PROTOCOL AGAINST THE ILLICIT MANUFACTURING OF AND TRAFFICKING IN FIREARMS, THEIR PARTS AND COMPONENTS AND AMMUNITION, SUPPLEMENTING THE UNITED NATIONS CONVENTION AGAINST TRANSNATIONAL ORGANIZED CRIME
The Protocol against the Illicit Manufacturing of and Trafficking in Firearms, their Parts and Components and Ammunition (Firearms Protocol) is the only legally binding instrument on small arms at the global level. It was adopted by resolution 55/255 of 31 May 2001 at the fifty-fifth session of the General Assembly of the United Nations and it entered into force on 3 July 2005. The Firearms Protocol supplements the United Nations Convention against Transnational Organized Crime (Organized Crime Convention) and together with the Protocol to Prevent, Suppress and Punish Trafficking in Persons, Especially Women and Children and the Protocol against the Smuggling of Migrants by Land, Sea and Air, represents the commitment of the international community to counter transnational organized crime.
The Firearms Protocol aims at promoting and strengthening international cooperation and developing cohesive mechanisms to prevent, combat and eradicate the illicit manufacturing of and trafficking in firearms, their parts and components and ammunition (firearms). By ratifying or acceding to the Firearms Protocol, States make a commitment to adopt and implement a series of crime-control measures that aim at: (a) establishing as criminal offence the illicit manufacturing of and trafficking in firearms in line with the Protocol's requirements and definitions; (b) adopting effective control and security measures, including the disposal of firearms, in order to prevent their theft and diversion into the illicit circuit (c) establishing a system of government authorizations or licensing intending to ensure legitimate manufacturing of, and trafficking in, firearms; (d) ensuring adequate marking, recording and tracing of firearms and effective international cooperation for this purpose.
While the Organized Crime Convention provides for basic measures to prevent and combat transnational organized crime, its Protocols provide for specific measures to deal with specific crimes. As such, the Protocols should be interpreted together with the Organized Crime Convention. Parties to the Firearms Protocol undertake to adopt, and implement the strongest possible legislation consistent with their national legal system, to prevent, investigate and prosecute the offences stemming from the illicit manufacturing of and trafficking in firearms. Specific measures include the confiscation, seizure and destruction of firearms illicitly manufactured or trafficked; the maintenance of records for at least 10 years in order to identify and trace firearms; the issuance of licences for the import and export of firearms and transit authorization prior to their actual transfers; and the marking of firearms permitting identification of the manufacturer of the firearm, and the country of and year of import.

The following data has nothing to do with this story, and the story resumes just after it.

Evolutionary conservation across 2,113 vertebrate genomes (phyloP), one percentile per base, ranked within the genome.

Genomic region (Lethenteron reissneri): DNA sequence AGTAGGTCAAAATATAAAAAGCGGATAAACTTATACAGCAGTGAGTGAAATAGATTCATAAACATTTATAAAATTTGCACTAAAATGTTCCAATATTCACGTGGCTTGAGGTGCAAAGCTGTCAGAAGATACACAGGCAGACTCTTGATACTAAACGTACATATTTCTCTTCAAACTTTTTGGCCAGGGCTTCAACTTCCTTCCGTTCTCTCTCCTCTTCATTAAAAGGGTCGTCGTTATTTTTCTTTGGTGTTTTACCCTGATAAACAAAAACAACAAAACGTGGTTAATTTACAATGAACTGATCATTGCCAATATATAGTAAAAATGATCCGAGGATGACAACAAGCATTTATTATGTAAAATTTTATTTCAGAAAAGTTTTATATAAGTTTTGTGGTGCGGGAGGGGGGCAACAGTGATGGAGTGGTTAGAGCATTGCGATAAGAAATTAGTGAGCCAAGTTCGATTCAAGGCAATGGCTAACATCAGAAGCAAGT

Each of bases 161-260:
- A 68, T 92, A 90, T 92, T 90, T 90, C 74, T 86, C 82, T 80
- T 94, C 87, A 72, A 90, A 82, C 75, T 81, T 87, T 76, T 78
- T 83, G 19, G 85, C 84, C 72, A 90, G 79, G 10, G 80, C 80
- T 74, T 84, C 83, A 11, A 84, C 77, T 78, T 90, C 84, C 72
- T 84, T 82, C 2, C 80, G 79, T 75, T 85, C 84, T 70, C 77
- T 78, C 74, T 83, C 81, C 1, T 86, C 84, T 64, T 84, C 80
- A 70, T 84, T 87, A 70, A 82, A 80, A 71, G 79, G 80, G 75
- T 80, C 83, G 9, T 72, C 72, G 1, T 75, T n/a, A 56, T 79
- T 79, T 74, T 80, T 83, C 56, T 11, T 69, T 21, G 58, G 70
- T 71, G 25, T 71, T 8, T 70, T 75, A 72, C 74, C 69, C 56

Parties undertake to cooperate extensively at the bilateral, regional and international levels in order to achieve the Firearms Protocol's objectives including providing training and technical assistance to other Parties. Finally, Parties undertake to exchange relevant case-specific information on matters such as authorized producers, dealers, importers, exporters and carriers of firearms as well as information on organized criminal groups known to take part in the illicit manufacture and trafficking of such items.
Thus the Protocol provides for a framework for States to control and regulate licit arms and arms flows, prevent their diversion into the illegal circuit, facilitate the investigation and prosecution of related offences without hampering legitimate transfers.
The Conference of the Parties to the United Nations Convention against Transnational Organized Crime (COP), is the main Treaty body established by the Convention to improve the capacity of States Parties to combat transnational organized crime and to promote and review the implementation of the Convention and its Protocols. The Conference meets every two years.
Status of Ratification
In accordance with article 18 (1) and (2) which reads as follows: "1. This Protocol shall enter into force on the ninetieth day after the date of deposit of the fortieth instrument of ratification, acceptance, approval or accession, except that it shall not enter into force before the entry into force of the Convention. For the purpose of this paragraph, any instrument deposited by a regional economic integration organization shall not be counted as additional to those deposited by member States of such organization. 2. For each State or regional economic integration organization
ratifying, accepting, approving or acceding to this Protocol after the deposit of the fortieth instrument of such action, this Protocol shall enter into force on the thirtieth day after the date of deposit by such State or organization of the relevant instrument or on the date this Protocol enters into force pursuant to paragraph 1 of this article, whichever is the later."
Ratification per Region
|Ghana||14 January 2014|
Full text of the Convention and its Protocols
General Assembly resolutions
In its resolution 55/255 of 31 May 2001, the General Assembly adopted the Protocol against the Illicit Manufacturing of and Trafficking in Firearms, Their Parts and Components and Ammunition, supplementing the United Nations Convention against Transnational Organized Crime